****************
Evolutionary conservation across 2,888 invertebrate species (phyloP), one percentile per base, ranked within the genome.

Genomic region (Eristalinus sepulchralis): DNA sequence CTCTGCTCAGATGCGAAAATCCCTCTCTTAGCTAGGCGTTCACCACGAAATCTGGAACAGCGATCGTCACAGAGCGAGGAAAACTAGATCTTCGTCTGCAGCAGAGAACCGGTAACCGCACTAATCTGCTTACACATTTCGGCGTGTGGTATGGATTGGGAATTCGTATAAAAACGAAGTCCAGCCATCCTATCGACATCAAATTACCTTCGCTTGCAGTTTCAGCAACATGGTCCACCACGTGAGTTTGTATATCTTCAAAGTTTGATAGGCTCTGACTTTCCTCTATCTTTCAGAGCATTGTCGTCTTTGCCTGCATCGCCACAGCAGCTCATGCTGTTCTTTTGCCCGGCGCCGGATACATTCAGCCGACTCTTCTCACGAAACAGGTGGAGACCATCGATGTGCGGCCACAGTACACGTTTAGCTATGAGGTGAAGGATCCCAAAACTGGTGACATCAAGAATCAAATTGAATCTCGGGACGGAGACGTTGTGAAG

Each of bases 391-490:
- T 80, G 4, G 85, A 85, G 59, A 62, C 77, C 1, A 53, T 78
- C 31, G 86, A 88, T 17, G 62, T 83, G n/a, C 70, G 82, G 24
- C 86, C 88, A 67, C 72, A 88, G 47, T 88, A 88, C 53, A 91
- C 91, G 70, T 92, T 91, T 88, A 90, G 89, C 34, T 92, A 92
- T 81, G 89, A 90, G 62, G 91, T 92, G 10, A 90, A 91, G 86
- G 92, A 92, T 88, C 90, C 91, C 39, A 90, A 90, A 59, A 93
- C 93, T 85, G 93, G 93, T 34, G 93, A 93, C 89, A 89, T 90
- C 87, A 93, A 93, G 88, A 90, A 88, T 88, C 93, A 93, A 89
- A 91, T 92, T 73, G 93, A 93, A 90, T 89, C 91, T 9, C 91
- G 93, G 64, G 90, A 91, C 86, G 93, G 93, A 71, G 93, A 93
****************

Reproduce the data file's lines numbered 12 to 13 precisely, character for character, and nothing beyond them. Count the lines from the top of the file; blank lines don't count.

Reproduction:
- A 91, T 92, T 73, G 93, A 93, A 90, T 89, C 91, T 9, C 91
- G 93, G 64, G 90, A 91, C 86, G 93, G 93, A 71, G 93, A 93